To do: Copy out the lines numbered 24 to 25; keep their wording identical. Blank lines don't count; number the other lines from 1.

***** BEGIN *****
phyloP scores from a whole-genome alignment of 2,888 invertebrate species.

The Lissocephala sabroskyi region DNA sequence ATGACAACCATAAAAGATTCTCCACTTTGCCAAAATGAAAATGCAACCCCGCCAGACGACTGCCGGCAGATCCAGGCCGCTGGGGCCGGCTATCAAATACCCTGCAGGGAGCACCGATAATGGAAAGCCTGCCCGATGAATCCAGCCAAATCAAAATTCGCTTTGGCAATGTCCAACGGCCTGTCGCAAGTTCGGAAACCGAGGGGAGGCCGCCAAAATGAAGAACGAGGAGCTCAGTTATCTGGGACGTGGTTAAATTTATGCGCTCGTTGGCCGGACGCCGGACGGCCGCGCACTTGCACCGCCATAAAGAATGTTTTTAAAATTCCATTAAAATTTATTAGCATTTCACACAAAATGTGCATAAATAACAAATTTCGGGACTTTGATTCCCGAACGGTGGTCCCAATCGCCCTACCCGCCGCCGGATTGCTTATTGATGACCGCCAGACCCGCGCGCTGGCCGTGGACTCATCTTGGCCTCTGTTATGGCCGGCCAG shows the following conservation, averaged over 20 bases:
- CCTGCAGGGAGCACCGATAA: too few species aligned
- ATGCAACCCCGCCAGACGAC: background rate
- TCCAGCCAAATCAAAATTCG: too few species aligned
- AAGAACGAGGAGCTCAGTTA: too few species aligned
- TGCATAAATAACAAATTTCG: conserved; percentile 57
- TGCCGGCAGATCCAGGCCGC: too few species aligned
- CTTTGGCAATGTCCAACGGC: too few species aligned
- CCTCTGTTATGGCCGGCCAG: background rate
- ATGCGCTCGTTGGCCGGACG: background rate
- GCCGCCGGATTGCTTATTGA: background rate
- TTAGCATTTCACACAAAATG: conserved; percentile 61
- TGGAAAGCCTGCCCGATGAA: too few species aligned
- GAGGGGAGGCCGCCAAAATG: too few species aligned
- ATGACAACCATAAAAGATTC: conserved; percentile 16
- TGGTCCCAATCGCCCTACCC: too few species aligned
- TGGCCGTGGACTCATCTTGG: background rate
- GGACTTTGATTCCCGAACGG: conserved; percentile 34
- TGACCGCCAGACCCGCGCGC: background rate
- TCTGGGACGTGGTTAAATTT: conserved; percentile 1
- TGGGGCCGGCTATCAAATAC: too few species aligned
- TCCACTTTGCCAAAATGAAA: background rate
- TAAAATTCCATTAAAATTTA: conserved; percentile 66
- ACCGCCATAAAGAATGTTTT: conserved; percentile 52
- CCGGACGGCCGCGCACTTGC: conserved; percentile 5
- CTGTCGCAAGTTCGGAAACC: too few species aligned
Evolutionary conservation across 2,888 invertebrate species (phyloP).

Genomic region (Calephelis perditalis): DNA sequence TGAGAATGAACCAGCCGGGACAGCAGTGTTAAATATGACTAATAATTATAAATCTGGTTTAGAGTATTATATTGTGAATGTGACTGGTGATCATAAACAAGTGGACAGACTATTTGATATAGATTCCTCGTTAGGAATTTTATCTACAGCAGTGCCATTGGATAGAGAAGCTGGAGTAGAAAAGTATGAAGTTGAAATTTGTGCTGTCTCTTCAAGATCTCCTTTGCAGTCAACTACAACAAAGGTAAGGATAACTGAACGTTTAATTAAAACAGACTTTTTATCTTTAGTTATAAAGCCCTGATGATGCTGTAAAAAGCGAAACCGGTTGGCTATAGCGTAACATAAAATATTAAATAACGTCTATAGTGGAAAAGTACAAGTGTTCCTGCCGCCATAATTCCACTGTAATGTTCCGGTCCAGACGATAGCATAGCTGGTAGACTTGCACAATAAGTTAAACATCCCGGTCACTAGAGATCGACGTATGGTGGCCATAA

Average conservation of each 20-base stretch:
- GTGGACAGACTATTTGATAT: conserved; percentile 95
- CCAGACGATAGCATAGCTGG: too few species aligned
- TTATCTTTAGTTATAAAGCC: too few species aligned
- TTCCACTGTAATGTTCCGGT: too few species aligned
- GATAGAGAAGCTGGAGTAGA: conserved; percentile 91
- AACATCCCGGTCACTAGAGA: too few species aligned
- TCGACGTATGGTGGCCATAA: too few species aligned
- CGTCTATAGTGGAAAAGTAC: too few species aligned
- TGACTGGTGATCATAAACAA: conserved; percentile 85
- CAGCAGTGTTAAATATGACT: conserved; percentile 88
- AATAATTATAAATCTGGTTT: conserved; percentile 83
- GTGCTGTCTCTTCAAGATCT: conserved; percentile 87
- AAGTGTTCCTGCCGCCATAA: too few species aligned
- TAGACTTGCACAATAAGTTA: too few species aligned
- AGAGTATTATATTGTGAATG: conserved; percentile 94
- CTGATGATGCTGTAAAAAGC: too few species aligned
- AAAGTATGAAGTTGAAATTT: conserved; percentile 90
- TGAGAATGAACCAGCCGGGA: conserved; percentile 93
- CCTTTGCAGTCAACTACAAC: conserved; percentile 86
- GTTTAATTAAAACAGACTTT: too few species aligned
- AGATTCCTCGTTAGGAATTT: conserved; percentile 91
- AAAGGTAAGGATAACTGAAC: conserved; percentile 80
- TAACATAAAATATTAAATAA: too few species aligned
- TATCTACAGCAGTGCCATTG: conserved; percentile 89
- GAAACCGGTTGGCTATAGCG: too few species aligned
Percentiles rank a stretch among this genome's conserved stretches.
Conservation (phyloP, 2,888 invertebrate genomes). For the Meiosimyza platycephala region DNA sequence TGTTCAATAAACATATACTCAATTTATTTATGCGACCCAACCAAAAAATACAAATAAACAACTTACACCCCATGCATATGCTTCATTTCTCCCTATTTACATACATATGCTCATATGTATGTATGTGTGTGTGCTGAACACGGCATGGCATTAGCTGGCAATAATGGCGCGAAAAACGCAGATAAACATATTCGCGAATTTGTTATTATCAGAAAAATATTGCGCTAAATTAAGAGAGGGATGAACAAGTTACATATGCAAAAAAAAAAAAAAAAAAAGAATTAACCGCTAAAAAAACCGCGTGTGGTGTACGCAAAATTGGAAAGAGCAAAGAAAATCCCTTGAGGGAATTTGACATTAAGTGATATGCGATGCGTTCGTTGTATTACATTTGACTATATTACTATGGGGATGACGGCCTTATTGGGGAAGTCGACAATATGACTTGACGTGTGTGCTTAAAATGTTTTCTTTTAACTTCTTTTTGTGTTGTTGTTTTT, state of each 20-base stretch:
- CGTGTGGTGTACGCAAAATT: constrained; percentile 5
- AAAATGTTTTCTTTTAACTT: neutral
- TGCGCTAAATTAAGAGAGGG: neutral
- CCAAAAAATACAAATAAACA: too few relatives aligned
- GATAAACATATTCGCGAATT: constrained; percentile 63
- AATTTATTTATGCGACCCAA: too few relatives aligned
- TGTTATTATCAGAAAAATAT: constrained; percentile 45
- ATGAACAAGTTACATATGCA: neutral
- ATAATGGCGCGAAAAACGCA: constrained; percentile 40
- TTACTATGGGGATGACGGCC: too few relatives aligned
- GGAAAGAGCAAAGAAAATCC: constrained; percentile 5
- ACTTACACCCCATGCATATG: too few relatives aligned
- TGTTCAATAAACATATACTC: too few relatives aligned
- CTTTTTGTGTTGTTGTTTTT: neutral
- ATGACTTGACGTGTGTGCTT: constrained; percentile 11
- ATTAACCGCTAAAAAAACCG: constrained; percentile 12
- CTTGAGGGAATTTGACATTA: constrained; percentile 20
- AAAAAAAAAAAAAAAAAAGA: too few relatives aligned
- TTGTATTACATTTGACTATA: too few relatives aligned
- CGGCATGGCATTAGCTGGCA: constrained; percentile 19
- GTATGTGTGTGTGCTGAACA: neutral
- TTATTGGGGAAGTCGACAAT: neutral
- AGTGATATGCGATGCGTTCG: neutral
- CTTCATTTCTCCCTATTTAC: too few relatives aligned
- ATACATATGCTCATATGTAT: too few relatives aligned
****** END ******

- TAAAATTCCATTAAAATTTA: conserved; percentile 66
- ACCGCCATAAAGAATGTTTT: conserved; percentile 52